February 25, 2016

It's the end of the week, and it was one of the weeks where I felt like writing a book of all of the things I was forced to say as a teacher and as a parent. I, in no way, have the energy to write a book about anything right now, but here's a top-ten list:

"Please stop barking. We can't hear the video."

"Do we ninja-kick chairs? No, I don't think we ninja-kick chairs."

"Why can't you use my scissors? Because no one in her right mind would trust you with a pair of big-girl scissors".

"Rubbing your body parts on that does not make it yours."

"I had planned to grade your essays today, but I was way too busy giving a lecture on paper/pencil management."

"Nose picking is my favorite thing ever! Why use a tissue when you can go knuckle deep!" (Apparently you are not supposed to use sarcasm in the classroom...such a pity)

The next person to talk during our silent reading time is going to be the all-time winder of the Nope-bel Peace Prize!!!"

"I've been talking to you about how unhealthy McDonald's is for your whole entire life, but now that the lady who comes to school to talk about the importance of hand washing says McDonald's is not healthy, by all means, stop eating it."

"I know how hard you must be working to help Simon learn to not say the F-word in front of his grandparents" (said about a 3-year-old)


"It would be completely fine with us if you married another boy instead of a girl, but we'd be pretty disappointed with you if you did so in order to gain another set of XBOX controllers."


February 21, 2016

     As I write this post, I am making the most awesome discovery ever. But first...I will catch you up.

     Every night, time permitting, I read aloud to my two boys, Rabbit (9) and Hippo (7). I do this for many reasons. Both of them need it, first of all. One of them truly struggles with reading, and the other one truly struggles with finding the motivation to read. I consider this nightly reading time equivalent to forcing my children to eat organic kale after a day full of sugary, processed foods. It has to do SOME good and wipe away SOME bad, right? This is what I'm thinking.
     One of the most important reasons I have for committing to this reading time is that perhaps it will inspire them to, someday, choose some decent books to read on their own. To this end, I allow them to do some of the choosing (while also surrounding them with book choices that are not THAT bad). There is always, of course, the school library...and even better...school book fairs. Don't get me wrong. There is absolutely nothing wrong with the school library or the book fair. I actually love these two opportunities for kids to make their own reading selections. It can be assumed, however, that neither of my children will ever come home with a book bearing a metal on the cover. They search as if they have been programmed with certain tag words and phrases: Lego, Bionicle, Star Wars, Easy Reader, Diaper, Captain, and Underpants. I actually read one of these books that came home from the book fair during our reading time. I'm not sure what happened. I'm fairly certain that I read at a level higher than the reading level of the "good captain", but about two minutes into reading it, I heard, "Wah-wah-wah-wah-wah-waaaaaaaaaaah...", and it was coming from ME. I just couldn't stay with it. By the end of the first chapter, I just didn't get it. No clue. Had the boys given me comprehension questions, I would have failed. Miserably.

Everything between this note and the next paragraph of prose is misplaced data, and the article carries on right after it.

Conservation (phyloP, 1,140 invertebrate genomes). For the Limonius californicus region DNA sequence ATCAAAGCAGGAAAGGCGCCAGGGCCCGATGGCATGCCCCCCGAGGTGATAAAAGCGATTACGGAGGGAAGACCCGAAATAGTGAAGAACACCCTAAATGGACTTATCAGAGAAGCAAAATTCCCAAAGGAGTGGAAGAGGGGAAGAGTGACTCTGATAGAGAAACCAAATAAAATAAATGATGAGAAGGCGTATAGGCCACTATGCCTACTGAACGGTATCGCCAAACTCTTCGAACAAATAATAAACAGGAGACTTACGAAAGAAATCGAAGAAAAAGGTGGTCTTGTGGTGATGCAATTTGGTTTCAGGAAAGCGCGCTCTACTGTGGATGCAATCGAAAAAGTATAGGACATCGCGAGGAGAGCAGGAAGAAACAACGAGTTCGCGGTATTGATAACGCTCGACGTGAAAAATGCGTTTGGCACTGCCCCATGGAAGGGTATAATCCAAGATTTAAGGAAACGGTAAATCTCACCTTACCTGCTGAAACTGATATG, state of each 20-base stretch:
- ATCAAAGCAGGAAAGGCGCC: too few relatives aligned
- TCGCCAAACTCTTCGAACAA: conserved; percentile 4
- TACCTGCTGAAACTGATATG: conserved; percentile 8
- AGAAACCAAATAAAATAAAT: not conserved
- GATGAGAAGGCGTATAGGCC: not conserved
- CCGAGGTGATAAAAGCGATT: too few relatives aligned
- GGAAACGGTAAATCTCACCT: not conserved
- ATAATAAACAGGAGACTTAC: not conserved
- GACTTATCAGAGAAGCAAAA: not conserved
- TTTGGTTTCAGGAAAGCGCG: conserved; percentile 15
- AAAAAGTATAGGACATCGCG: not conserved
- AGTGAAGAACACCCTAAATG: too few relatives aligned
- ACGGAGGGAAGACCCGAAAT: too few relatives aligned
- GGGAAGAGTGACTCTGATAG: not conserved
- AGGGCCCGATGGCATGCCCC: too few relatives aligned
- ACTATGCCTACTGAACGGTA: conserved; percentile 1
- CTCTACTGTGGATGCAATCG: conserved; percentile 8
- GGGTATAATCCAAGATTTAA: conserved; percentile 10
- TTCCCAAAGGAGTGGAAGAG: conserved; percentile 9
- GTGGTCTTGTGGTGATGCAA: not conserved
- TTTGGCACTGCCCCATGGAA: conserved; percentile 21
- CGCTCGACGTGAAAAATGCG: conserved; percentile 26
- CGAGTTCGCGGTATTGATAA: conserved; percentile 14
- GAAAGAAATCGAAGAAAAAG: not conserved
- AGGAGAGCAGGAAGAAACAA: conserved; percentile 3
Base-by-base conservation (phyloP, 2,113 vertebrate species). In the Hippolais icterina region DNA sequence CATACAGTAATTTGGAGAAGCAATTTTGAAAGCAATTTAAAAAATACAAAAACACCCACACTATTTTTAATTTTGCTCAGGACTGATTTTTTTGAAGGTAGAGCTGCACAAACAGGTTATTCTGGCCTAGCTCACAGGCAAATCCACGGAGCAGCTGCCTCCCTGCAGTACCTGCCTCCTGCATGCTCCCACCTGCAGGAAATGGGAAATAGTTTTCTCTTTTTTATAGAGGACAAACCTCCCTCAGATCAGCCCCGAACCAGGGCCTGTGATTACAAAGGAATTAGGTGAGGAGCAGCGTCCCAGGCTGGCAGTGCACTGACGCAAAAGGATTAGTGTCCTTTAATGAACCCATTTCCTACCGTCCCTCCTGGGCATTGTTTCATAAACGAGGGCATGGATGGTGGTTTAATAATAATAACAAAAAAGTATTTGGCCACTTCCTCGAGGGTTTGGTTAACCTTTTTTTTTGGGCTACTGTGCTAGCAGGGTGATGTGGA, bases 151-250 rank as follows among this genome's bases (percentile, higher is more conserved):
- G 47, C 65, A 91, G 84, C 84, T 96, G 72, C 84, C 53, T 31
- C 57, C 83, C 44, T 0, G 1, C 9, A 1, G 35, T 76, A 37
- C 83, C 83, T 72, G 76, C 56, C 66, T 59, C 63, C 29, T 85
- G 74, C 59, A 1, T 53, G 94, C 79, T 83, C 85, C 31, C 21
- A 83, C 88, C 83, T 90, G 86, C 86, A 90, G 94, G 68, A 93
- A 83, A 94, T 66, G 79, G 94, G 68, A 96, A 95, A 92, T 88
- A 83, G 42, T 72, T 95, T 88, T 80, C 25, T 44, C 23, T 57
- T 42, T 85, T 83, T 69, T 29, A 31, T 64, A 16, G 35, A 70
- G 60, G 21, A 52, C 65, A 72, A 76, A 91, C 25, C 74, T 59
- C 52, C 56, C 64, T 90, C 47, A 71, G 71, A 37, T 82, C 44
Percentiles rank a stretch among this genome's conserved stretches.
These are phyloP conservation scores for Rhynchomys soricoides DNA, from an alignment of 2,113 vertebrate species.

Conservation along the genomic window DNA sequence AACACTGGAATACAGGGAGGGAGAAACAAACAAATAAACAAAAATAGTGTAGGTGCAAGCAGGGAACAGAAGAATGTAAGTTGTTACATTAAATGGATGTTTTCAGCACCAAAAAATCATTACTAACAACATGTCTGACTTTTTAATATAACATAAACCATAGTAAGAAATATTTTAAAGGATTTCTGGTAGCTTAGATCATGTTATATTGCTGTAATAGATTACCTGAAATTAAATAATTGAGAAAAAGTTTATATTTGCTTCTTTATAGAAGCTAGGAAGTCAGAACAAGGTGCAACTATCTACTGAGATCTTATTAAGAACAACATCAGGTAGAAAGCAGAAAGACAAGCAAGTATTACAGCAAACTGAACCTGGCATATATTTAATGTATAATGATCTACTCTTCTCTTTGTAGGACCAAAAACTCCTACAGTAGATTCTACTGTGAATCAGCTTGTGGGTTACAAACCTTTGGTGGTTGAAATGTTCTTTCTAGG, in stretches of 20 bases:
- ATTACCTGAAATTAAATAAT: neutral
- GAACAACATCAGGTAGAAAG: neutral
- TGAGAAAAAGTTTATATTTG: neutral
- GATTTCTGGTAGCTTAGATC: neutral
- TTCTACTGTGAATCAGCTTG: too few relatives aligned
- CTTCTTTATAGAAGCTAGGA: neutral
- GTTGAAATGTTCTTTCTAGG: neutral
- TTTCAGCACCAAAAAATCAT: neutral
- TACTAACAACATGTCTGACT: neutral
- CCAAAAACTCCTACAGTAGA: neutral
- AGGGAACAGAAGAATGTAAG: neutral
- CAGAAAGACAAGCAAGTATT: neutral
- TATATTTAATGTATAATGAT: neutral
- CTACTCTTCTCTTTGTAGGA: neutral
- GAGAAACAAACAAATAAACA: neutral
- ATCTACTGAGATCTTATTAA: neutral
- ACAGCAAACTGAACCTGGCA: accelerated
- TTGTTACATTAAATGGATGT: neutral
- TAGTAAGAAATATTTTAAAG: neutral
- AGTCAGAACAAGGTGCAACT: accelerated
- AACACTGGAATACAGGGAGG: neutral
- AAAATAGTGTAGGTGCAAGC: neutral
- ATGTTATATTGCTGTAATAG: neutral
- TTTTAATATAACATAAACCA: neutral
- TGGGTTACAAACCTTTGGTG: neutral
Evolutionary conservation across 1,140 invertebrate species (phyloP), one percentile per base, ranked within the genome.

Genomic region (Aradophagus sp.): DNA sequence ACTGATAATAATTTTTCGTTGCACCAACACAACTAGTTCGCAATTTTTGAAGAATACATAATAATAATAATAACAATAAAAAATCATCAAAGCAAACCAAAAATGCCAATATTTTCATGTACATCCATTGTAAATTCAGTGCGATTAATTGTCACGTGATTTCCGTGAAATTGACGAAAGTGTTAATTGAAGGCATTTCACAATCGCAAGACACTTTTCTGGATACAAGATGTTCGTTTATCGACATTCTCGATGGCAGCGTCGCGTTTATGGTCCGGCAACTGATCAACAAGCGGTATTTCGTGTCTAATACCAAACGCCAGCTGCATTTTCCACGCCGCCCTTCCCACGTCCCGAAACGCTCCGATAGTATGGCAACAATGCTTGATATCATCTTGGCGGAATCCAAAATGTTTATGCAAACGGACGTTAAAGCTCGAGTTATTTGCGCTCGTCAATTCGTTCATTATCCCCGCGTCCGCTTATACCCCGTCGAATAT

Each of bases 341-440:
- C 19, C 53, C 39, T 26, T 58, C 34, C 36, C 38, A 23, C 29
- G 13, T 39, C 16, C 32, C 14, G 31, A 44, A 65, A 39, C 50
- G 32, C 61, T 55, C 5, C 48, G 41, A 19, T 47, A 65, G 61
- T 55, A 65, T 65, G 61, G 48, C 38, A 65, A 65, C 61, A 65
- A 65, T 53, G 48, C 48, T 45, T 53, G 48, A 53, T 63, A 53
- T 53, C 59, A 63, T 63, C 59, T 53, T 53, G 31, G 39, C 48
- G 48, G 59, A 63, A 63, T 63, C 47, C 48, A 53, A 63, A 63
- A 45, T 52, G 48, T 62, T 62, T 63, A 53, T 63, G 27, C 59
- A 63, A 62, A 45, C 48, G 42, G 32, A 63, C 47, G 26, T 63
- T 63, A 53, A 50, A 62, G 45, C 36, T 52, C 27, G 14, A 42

This made me think about the fact that it wouldn't be a bad idea to use this reading time as a time to turn them on to a new series they might enjoy on their own. Of course, I reached for Diary of a Wimpy Kid first, and both kids immediately decided they weren't into it (we have tested them to ensure they are human boys...testing was inconclusive). but really, there's something to be said for a good series. It hooks the reader and can do wonders for a reluctant reader. it was Hippo who found My Life As A Book.